Blue Snoozer 1

I think it was a football game I watched Friday night.

With a final score of 6-3, it’s tough to tell.

Maybe the players got confused and thought they were playing “fubal” instead of football.

That can’t be it though, because futbal, or soccer as we Yanks call it, requires kicking skills and there certainly was no sign of that from either team in the game.

Somebody needed to tell the cheer squads to put a can on their defense cheers.

It totally bites that the Aggies completely blew the opportunity to break a 34-year losing streak and win back the coveted wagon wheel and boot trophies, but the Cougars’ wussy win is hardly anything to crow about.

I think I could have swallowed the Aggie loss better if it was one of those 56-54 losses like in the glory days of yore. At least then there was enough entertainment value to semi-justify blowing off responsibility for four hours of couch potato time.

The Cougars did pull out the win, but it was tainted by a crucial last minute injury. Instead of taking a knee, quarterback Taysom Hill took out a knee in the last seconds of the game going all heroic. I don’t think this trend of scrappy scrambling quarterbacks hogging running yardage is paying off for the Y. With two quarterbacks benched because of injuries, maybe they should implement the innovative offensive strategy of using receivers and running backs to gain yardage.

Just a thought.

I noticed the nod to “Breast Cancer Awareness” with the BYU players sporting pink gloves, shoes, socks and eye paint. Like the campaign at the rodeo earlier this summer, it felt odd to me. I think between the cheerleaders and the beer commercials, breast awareness is sufficiently represented at football games. I’m all for a cause, but why don’t we just take the money spent on producing neon pink awareness products and donate it to actual research and benefit foundations?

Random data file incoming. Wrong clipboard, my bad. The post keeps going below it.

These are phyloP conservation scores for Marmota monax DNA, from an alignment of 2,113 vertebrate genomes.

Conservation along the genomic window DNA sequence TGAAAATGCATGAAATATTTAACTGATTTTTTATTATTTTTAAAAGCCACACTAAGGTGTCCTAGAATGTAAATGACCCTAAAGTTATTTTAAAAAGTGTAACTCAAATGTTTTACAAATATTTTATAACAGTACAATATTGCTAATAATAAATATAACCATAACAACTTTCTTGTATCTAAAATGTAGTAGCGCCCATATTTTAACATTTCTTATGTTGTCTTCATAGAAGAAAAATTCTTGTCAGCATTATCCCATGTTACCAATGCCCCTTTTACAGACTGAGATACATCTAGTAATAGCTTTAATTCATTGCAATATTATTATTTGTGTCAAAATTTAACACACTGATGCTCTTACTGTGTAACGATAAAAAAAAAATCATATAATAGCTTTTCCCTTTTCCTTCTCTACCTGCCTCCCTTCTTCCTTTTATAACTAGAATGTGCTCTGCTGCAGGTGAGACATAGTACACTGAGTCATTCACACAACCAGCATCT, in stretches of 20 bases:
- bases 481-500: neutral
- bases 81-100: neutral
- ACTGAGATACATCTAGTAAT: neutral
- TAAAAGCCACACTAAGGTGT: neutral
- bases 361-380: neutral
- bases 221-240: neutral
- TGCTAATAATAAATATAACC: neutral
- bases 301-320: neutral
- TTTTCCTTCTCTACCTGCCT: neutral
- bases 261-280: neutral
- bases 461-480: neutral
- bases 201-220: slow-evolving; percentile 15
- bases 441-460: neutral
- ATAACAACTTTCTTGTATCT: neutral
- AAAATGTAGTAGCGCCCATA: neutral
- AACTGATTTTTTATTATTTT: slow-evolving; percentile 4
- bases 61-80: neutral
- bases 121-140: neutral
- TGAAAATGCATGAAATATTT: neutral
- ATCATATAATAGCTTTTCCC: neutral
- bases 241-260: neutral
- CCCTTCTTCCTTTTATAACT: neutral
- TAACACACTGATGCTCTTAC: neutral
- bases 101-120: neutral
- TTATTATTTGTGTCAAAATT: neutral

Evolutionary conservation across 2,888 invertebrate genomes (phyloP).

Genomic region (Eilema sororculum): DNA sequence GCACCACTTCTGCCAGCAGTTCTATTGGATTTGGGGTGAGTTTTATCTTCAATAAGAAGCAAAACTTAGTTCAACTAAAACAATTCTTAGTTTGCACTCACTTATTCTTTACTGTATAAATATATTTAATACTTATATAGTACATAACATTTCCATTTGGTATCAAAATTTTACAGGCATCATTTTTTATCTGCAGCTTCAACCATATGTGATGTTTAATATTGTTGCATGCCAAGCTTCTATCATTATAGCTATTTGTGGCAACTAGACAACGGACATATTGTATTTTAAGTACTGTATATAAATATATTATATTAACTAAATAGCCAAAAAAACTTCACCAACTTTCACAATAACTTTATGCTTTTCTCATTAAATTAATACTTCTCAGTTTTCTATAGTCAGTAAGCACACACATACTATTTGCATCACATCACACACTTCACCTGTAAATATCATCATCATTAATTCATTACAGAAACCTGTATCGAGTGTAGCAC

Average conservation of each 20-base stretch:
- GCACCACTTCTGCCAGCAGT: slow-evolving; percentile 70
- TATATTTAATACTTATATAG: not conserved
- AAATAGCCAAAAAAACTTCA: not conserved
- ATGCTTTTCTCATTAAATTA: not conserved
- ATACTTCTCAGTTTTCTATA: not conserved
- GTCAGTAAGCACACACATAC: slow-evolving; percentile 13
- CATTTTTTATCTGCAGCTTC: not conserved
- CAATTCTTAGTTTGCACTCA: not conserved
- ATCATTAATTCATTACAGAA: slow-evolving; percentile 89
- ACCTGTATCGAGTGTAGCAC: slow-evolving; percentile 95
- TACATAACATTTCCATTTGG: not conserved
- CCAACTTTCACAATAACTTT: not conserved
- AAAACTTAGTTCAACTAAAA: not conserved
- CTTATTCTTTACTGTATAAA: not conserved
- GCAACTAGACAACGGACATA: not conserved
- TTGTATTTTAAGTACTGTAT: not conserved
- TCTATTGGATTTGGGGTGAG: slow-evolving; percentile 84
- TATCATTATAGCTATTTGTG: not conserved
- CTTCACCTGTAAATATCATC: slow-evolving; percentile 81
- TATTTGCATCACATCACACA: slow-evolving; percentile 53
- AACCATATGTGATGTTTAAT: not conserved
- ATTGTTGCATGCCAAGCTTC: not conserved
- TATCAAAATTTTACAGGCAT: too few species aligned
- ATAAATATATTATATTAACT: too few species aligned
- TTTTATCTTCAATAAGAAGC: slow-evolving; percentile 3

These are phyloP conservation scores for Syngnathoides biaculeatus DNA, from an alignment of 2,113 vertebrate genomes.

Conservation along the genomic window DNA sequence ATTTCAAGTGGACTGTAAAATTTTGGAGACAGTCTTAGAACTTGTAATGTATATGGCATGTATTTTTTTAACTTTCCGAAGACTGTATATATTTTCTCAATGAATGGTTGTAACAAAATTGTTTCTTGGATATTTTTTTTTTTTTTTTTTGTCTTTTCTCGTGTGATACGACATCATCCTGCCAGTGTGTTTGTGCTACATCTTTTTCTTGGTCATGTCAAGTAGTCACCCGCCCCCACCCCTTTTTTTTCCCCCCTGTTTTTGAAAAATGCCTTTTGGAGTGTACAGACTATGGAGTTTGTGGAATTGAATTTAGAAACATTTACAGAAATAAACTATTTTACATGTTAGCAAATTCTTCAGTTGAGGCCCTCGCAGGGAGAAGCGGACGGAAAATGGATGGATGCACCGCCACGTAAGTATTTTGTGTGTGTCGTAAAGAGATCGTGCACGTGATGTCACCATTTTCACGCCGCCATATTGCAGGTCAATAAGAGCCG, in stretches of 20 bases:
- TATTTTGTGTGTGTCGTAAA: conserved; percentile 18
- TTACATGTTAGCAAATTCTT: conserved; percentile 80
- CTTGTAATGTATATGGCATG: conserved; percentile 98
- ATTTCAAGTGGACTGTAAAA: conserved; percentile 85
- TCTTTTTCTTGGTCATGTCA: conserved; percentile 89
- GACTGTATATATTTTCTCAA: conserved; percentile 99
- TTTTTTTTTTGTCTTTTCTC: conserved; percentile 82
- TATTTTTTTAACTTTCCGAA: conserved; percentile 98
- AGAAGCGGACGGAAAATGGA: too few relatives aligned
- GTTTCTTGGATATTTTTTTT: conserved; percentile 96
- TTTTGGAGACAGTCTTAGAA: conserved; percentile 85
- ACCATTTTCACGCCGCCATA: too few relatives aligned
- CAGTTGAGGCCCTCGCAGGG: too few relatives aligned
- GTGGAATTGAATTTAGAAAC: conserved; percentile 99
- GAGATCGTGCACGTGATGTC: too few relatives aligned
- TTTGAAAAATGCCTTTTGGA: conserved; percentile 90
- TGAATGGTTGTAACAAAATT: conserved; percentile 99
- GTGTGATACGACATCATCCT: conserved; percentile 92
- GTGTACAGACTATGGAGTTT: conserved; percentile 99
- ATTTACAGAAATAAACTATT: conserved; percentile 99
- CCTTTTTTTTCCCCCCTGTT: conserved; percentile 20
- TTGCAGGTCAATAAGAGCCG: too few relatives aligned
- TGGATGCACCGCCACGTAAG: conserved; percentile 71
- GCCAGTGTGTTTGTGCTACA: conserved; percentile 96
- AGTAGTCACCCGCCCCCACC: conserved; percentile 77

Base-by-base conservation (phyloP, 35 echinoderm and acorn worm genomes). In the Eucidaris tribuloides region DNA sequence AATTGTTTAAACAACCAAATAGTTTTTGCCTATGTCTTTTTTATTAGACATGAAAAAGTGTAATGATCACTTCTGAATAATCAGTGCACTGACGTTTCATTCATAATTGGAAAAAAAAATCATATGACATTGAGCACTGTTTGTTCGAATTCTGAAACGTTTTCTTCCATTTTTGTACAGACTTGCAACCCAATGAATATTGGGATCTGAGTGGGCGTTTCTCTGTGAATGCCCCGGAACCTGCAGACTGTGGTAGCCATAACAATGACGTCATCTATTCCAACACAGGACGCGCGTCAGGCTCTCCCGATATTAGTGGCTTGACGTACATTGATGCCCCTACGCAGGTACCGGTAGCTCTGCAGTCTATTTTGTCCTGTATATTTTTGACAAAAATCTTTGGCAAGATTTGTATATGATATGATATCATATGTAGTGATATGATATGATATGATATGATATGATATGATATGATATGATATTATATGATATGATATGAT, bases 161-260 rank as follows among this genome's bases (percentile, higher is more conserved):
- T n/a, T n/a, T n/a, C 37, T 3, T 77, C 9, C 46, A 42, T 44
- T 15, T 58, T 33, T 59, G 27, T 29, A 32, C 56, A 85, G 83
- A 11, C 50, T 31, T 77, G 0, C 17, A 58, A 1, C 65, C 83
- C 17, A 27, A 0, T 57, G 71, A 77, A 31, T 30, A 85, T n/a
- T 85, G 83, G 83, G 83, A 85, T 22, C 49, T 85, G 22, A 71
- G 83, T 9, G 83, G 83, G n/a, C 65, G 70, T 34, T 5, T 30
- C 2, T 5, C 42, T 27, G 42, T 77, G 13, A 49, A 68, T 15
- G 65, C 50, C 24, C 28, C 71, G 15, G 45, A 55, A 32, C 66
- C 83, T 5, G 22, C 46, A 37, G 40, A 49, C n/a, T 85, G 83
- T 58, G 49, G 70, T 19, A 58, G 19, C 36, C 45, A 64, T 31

Just another thought.

One comment on “Blue Snoozer

  1. Reply Calvin Richards Oct 9,2012 8:29 am

    Kari, your idea to donate the funds spent on making the appearance of caring to actually doing something about a problem runs counter to our culture where wearing a ribbon is given more status and press than actually doing something. In our media’s eyes far better to be a “community organiser” than a person who goes into homes and gets his or hers hands dirty and back sore working to help them. Your observations and expression of this problem is spot on. Cal

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